The Formula for Usability Testing: Part 1

Ward Andrews
By Ward Andrews
Cover Image for The Formula for Usability Testing: Part 1

Science is all about formulating a hypothesis, gathering data to test it, and validating if it’s true or not. Whether scientists want to develop something new or make an improvement to an existing formula, they would never release it to the public without testing it first. No matter how great the idea is, they realize testing is the only way to prove their theory and know with reasonable certainty that it will work.

If scientists have proven the value of a testing process, like usability testing, why don’t more designers and business professionals do it?

In this series (see Part Two here), we’ll explore what usability testing is all about, why it’s a crucial step in the product design process, and how to conduct tests like a pro.

An Ounce of Prevention is Worth a Pound of Cure

Usability testing is all about testing your product with real users to see if it works as you intended. Although this may seem like a logical idea that everyone can agree with, many organizations come up with endless excuses not to do it:

“It’s too expensive.”

“It takes too much time.”

“We don’t need it. We know what we’re doing.”

“We’ve already invested a ton of time and money in this direction. It wouldn’t make sense to go back now.”

These are real constraints that almost any company can relate to. But at the end of the day, they’re not good reasons to skip usability testing — they’re excuses. At Drawbackwards, we believe “Design Success = User Success.” That means no matter how certain you are about your product’s viability, there’s no substitute for real user feedback.

For example, as the music app Spotify grows, they’re making a big push to improve retention and user engagement. They had a hypothesis that one of the things holding them back from reaching their goals was the app’s navigation.

At the time, the iOS app had much of its navigation hidden behind a “hamburger” icon (three horizontal lines in the corner of the screen), and Spotify wondered if users were having a hard time finding the features they needed. After extensive testing with both new and existing users, Spotify reported that those who had access to a clearer tab bar menu that wasn’t hidden “ended up clicking 9% more in general and 30% more on actual menu items. The tests also revealed that reducing the number of options in the tab bar to five increased the reach of Spotify’s programmed content.” This higher engagement will boost retention and revenue, which is sure to pay for the usability testing many times over.

As Spotify experienced firsthand, when you skip testing, you run the risk of:

  • Self-designing a product that may satisfy you and your team, but doesn’t solve your users’ problems or reach your business goals
  • Seeing customer satisfaction and sales decline, potentially leading to failure
  • Missing huge user experience problems that could have been easily fixed if caught earlier
  • Abandoning good ideas that could have worked if the real UX problems had been properly identified in the first place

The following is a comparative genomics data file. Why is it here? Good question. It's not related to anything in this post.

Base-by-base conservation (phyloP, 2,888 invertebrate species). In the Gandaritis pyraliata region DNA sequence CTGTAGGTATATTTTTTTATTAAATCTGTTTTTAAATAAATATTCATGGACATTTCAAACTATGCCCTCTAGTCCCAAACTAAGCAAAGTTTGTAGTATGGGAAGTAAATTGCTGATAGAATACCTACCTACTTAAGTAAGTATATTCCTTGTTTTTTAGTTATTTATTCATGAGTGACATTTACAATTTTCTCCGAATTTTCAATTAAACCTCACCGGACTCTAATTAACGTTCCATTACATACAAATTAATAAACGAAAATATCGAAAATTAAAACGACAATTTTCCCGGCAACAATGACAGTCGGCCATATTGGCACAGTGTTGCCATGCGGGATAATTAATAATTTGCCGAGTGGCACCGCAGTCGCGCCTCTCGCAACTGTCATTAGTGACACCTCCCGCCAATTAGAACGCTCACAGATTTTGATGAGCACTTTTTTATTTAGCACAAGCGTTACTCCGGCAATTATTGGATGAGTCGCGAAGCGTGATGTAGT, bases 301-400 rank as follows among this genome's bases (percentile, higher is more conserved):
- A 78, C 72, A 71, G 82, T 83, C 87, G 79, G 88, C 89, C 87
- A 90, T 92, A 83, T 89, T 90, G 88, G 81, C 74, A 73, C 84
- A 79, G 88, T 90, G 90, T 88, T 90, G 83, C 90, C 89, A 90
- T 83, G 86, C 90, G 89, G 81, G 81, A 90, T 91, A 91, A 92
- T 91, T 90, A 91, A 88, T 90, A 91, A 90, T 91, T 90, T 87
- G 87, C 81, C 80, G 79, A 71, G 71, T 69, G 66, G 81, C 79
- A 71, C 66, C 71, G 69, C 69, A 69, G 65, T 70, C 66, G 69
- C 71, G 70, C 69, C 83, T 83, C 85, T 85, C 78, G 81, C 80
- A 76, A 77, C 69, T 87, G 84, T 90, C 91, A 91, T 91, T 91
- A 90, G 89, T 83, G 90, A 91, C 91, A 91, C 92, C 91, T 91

• Losing opportunities for product or service improvements to competitors
  • Contributing to users feeling frustrated that nobody ever thinks about them when designing experiences

On the other hand, with product testing baked into your process, your team can:

  • Reveal usability problems and fix them before they turn into massive issues
  • Learn not only WHAT users do, but also WHY they do it
  • Align your team and executives around creating experiences for users, not themselves
  • Identify opportunities to improve the product using a task-oriented approach to testing, rather than a traditional focus group
  • Increase the likelihood of seeing a return on investment for money spent on design and development

So, would you rather spend tons of resources building a product and crossing your fingers that it will work, or confidently design products that you know will attract loyal fans?

It’s Always a Good Time for Usability Testing

Many designers and product managers conduct user testing after building their product. This is a good step to get feedback and confirm whether they hit the mark.

But if a scientist developed a new medicine, released it to the market, and then tested whether it worked, it could be too late to make corrections. They’ve already spent significant time and money developing a formula that may not work — or worse, make things even worse for their patients.

The most successful scientists, UX designers, and professionals test their product before, during, and after development.

  • Before: Sets a benchmark or baseline for what the experience is currently like. (Even if you’re developing a brand new product, it’s helpful to understand a user’s current workflow and identify ways your product will improve their experience.)
  • During: Test ideas to see how real users respond, and make course corrections to avoid wasting resources.
  • After: Validate the hypothesis, measure ROI, and identify opportunities for improvement.

Any testing is better than none, but to get the best results, find a way to weave it into every stage of the product lifecycle.

Next Up: User Testing Tips and Best Practices

So you’ve traded your suit for a lab coat and realized the value usability testing will have for your product. Now, how do you do it — and do it well? Check out Part Two of this series for tips on how to conduct successful screening and testing, plus our favorite tools and best practices to help you gather the best data possible.

If you have questions about usability testing in general or a specific testing challenge you’re facing, get in touch with our team at Drawbackwards.